Hanawachigai (花輪違)

Hanawachigai is a type of wachigai-mon (emblem with geometric design), which is a Japanese family crest. It is also called "shippo wachigai" ("seven treasures" wachigai), "jippo shippo" (ten directions, seven treasures) or "tamawachigai." It is a design made of hanakaku (a flower design) placed in the center of shippo (a geometrical design with circles intersecting a circular frame), and it is identical to "shippo ni hanakaku" (shippo with hanakaku) crest.


It was originally introduced to Japan from the (Asian) continent. It was isolated from "wachigai," which is a chain-like yusoku design pattern (traditional design motifs of court nobles), and used as kuruma-mon (pattern of wheels or rings) in the Heian period. Since the Edo period, designs with two intersecting rings were specifically called "wachigai," and therefore, "wachigai pattern with kara-hana (Chinese arabesque pattern)" came to be called "hanawachigai."

Incidentally, kanawa-mon, which resembles wachigai-mon, is a design based on the circular part of gotoku (three or four-legged kettle stand), and the line used for the design is thinner than that of wachigai-mon.

Examples of use

Since Yoshikiyo SASAKI of the Izumo-Genji clan used hanawachigai-mon as his family crest, his descendants such as the Oki clan, the Enya clan, Yoshiyasu SASAKI, the Takaoka clan, and the Sase clan also used it.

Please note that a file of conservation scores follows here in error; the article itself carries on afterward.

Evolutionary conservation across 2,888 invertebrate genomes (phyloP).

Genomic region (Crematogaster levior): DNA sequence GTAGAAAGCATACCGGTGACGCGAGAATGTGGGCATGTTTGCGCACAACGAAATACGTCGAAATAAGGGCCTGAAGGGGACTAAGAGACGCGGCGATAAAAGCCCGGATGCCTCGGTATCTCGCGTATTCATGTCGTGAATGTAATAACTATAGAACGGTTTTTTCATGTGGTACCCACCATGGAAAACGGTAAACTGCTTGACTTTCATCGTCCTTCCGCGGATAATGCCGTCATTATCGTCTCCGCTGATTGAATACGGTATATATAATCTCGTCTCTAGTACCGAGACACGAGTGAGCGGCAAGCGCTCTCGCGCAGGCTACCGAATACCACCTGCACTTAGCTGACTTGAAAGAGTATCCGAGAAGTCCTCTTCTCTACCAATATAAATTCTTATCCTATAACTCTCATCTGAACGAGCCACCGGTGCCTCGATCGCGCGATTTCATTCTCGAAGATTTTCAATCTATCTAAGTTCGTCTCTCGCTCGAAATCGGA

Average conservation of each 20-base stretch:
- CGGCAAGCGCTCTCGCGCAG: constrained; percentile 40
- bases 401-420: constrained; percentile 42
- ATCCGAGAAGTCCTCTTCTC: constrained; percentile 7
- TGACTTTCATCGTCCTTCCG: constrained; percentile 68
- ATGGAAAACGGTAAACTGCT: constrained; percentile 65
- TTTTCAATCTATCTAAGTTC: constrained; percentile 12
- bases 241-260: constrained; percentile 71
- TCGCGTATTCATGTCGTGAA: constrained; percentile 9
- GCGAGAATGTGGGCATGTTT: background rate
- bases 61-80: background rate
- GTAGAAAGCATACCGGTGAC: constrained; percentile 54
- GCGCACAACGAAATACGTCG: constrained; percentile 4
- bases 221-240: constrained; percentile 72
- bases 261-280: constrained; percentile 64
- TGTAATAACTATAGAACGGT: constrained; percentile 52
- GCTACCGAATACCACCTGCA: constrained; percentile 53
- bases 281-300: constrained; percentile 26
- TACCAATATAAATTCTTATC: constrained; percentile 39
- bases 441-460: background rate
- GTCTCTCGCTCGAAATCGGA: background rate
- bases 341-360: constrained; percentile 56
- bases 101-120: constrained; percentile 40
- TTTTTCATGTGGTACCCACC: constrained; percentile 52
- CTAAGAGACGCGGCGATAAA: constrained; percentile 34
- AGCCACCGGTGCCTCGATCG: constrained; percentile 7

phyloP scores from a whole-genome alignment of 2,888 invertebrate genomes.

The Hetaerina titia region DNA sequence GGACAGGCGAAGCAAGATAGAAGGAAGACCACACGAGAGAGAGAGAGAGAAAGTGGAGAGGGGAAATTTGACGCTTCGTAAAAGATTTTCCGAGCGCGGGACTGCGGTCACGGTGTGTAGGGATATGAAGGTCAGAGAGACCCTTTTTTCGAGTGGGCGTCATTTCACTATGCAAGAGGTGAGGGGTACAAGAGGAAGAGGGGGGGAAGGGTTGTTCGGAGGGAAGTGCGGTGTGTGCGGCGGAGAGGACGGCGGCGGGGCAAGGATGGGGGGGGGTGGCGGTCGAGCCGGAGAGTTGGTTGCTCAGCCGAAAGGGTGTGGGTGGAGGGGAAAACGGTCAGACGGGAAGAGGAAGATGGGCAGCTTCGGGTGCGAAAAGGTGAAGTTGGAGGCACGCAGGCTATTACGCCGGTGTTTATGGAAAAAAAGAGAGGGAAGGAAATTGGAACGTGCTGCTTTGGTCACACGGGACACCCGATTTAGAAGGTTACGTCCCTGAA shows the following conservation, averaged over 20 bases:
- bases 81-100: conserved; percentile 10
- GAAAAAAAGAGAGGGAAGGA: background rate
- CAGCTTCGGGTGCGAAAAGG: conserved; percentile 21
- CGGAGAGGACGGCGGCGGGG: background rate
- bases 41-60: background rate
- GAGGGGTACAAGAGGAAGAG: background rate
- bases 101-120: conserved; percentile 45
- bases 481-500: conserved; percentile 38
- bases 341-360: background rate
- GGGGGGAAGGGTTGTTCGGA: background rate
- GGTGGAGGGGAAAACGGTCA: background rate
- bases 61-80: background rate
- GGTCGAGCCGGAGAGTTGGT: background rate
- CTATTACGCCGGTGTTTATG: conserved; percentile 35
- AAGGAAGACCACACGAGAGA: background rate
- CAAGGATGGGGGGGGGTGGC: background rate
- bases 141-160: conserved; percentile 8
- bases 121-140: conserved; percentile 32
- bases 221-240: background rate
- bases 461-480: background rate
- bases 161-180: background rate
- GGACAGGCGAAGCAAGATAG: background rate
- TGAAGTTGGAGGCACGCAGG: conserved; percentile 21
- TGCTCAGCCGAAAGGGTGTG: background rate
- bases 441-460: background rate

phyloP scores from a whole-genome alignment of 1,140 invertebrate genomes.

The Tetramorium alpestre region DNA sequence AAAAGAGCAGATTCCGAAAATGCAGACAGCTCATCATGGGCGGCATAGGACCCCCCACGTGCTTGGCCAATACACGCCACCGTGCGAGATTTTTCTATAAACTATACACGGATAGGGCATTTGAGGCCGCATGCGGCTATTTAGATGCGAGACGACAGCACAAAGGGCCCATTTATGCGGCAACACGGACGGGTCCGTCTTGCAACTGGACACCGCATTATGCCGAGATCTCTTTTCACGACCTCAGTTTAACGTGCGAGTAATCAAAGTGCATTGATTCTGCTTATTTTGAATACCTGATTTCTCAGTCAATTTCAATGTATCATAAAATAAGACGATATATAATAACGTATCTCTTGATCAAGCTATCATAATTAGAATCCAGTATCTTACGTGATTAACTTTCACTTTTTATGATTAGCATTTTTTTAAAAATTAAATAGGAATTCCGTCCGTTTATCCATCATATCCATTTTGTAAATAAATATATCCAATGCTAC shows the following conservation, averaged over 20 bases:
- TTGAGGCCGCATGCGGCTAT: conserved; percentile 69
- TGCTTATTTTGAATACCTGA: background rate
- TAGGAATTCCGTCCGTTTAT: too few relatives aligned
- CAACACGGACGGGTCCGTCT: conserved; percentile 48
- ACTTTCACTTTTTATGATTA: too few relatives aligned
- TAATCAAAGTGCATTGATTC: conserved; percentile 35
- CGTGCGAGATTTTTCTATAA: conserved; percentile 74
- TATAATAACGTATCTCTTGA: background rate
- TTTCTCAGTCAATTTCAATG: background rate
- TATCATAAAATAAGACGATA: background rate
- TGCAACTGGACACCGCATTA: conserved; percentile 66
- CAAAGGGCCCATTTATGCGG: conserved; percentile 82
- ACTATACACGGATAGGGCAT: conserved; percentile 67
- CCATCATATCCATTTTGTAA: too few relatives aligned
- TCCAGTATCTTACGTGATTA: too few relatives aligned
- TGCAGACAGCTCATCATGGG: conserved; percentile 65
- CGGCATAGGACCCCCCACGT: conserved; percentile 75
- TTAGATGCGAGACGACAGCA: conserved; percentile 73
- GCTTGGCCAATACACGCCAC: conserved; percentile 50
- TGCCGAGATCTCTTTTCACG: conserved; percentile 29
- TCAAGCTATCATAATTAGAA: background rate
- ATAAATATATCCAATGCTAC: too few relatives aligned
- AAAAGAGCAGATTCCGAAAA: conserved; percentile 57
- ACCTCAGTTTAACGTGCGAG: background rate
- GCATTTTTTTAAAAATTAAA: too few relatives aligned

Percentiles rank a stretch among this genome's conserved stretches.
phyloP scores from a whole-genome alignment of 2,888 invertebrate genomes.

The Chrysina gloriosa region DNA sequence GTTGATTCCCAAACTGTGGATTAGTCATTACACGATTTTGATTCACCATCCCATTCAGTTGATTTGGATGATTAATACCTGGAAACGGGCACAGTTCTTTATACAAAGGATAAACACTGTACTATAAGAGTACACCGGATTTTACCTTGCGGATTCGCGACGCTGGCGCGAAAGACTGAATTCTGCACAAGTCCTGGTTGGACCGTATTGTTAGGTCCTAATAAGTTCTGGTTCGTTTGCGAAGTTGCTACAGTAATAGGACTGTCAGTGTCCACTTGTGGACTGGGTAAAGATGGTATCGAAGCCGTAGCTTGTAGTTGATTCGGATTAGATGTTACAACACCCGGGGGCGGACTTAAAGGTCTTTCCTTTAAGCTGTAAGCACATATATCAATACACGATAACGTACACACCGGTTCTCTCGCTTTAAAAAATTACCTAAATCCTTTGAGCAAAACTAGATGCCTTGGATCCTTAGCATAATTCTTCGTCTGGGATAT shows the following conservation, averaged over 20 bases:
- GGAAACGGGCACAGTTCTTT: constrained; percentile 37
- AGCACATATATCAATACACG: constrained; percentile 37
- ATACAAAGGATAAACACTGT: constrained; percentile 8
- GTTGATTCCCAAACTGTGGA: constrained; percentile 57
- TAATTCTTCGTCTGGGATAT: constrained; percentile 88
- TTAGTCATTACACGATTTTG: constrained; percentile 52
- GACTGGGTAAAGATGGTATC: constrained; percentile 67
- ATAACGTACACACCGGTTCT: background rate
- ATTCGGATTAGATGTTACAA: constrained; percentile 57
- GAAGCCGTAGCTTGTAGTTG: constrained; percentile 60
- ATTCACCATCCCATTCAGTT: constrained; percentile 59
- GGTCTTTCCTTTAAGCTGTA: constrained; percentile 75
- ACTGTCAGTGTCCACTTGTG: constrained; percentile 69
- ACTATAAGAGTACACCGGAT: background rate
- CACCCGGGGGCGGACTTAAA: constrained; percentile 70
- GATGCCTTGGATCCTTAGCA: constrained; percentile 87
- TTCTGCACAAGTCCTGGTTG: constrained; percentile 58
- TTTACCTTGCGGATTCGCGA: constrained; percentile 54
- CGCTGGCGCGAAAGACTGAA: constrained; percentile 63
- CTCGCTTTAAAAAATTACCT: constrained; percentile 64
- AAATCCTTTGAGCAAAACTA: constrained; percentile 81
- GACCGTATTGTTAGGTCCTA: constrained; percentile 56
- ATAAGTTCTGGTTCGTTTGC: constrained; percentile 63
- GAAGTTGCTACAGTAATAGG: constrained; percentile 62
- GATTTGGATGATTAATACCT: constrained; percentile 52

Though unrelated to the families above, KO no Moronao of the Ko clan and the Jo (Taira) clan, the direct descendant of Akitajo no suke (provincial governor of Akita-jo castle), also used hanawachigai-mon. The Akizuki clan of the Takanabe domain, Hyuga Province, also used hanawachigai-mon as its ura-mon (secondary family crest used at informal occasions).


Wachigai refers to a design that consists of many intersecting circles, and in yusoku-monyo (traditional design motifs, used either in single units or repeated to create patterns, based on designs from Heian courtly decoration) has a similar pattern called shippo. "Shippo tsunagi" is a pattern made by removing hanakaku from hanawachigai motif and arranging the motif in a repeating pattern.

In ancient times, this motif was called "shiho tasuki" (cross-bracing in four directions) then the name changed from "shiho" (four directions) to "shippo."

Because shippo tsunagi is a pattern of repeating motifs of many intersecting circles that symbolizes endless peace and happiness, it was used as a design of auspicious omen representing "treasures from all over the world" and "infinite fertility and family prosperity," and it was used in family crests as well as on backing paper of byobu (folding screens).

There are several variations of shippo tsunagi, such as "hana shippo," which is a shippo pattern with a flower motif in the center, "toridasuki," which is a shippo pattern with a combination of birds and hanabishi motifs, and "yabure shippo," in which the shippo pattern is interrupted. In addition, a shippo tsunagi pattern called "hoshi shippo" also exists.

According to "Muryoju-kyo" (Sutra of Immeasurable Life) in Buddhism, "shippo" means "seven treasures of gold, silver, lapis lazuli, crystal (quartz), giant clamshells, coral, and agate," which represent treasures from all over the world, and in "Hokke-kyo" (Lotus Sutra), they are "gold, silver, lapis lazuli, pearl, giant clamshell, maikai, and agate." However, the connection between this shippo pattern and the Buddhist term "shippo" is unknown.

[Original Japanese]